The I-70 Business Center - formerly the Tanger Outlet Mall - is not exactly an architectural gem.
And unless they're renewing their driver's licenses or parking their vehicles to catch a carpool to Kansas City, very few people frequent the strip mall on North Third Street.
But Kansas University architecture students in a junior-level studio were challenged to surmount the building's shortcomings and design a new structure in front of the old that would lure traffic to both.
The diverse approaches that the students concocted - through hours of research, idea development and construction of intricate models - can be seen through Dec. 3 at KU's Art & Design Gallery.
They're just a single sliver of the dozens of projects on display in the gallery for "Graduating the Architect," an exhibition of student work leading to bachelor's and master's degrees in KU's school of architecture.
Exhibition coordinator Beju Benjamin, professor of architecture, said the display "brings the work that we do to the attention of the people of the state of Kansas."
"This is how we educate our children," he said.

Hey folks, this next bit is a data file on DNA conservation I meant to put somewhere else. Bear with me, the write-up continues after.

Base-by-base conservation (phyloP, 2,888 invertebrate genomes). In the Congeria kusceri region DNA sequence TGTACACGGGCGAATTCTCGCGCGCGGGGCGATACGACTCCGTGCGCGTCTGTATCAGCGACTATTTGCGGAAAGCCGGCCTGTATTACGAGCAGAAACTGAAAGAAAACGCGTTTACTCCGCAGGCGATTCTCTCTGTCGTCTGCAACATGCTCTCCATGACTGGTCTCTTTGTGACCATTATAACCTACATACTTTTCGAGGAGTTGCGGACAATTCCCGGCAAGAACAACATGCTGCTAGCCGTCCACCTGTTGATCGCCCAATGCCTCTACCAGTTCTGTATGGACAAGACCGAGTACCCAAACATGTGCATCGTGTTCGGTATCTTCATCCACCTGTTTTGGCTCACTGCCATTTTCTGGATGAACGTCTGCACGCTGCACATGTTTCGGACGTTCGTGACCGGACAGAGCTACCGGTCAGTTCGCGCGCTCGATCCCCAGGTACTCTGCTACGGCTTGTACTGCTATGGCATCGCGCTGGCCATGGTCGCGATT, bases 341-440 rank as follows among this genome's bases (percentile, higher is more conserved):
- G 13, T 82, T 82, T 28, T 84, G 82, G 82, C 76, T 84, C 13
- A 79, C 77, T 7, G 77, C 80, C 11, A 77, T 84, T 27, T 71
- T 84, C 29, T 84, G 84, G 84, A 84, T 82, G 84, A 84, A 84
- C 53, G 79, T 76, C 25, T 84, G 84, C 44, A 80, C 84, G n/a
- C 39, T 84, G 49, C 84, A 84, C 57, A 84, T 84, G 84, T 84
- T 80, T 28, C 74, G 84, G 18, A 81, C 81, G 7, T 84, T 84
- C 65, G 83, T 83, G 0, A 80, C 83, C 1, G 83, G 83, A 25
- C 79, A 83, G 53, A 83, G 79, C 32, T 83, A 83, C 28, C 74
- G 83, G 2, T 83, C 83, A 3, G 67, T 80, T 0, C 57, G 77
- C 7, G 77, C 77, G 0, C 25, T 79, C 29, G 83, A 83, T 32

The gallery is brimming with detail drawings, hand-built models of innovative structures and computer-generated plans. The variety of approaches to assigned problems is vast. Some are successful, others less pragmatic.
"It's an expression of creativity," Benjamin said of the students' work.
St. Louis junior Lisa Carpenter's answer to the problems presented by the I-70 Business Center is a pair of single-story buildings with materials and angles that have "a Kansas feel." The buildings - one a restaurant, the other a cyber cafÃ Â© and general store - are interconnected with a boardwalk.
"I was up three nights straight," she said, relaying a story not uncommon among architecture students who spend many sleepless nights in the studio. "We spend a lot of time here."
But she said the hours she puts in and the instruction she gets at KU have brought her a long way.
"When I started, I didn't have a clue about architecture at all," she said. "I didn't know how to use a T-square or anything."
Justin Gaa, a Devil's Lake, N.D., junior, took the same assignment in a different direction - one that's two stories high and uses a lot of glass.
His concept was more or less a strip mall, "but crumpled up," he said, to contrast with the one that's already there. From the swanky coffee shop inside the all-glass building, patrons could see the strip mall and, hopefully, be enticed to visit.
Gaa said he felt nurtured in KU's architecture program.
"I think they kind of evaluate everybody's abilities and they push you as an individual," he said.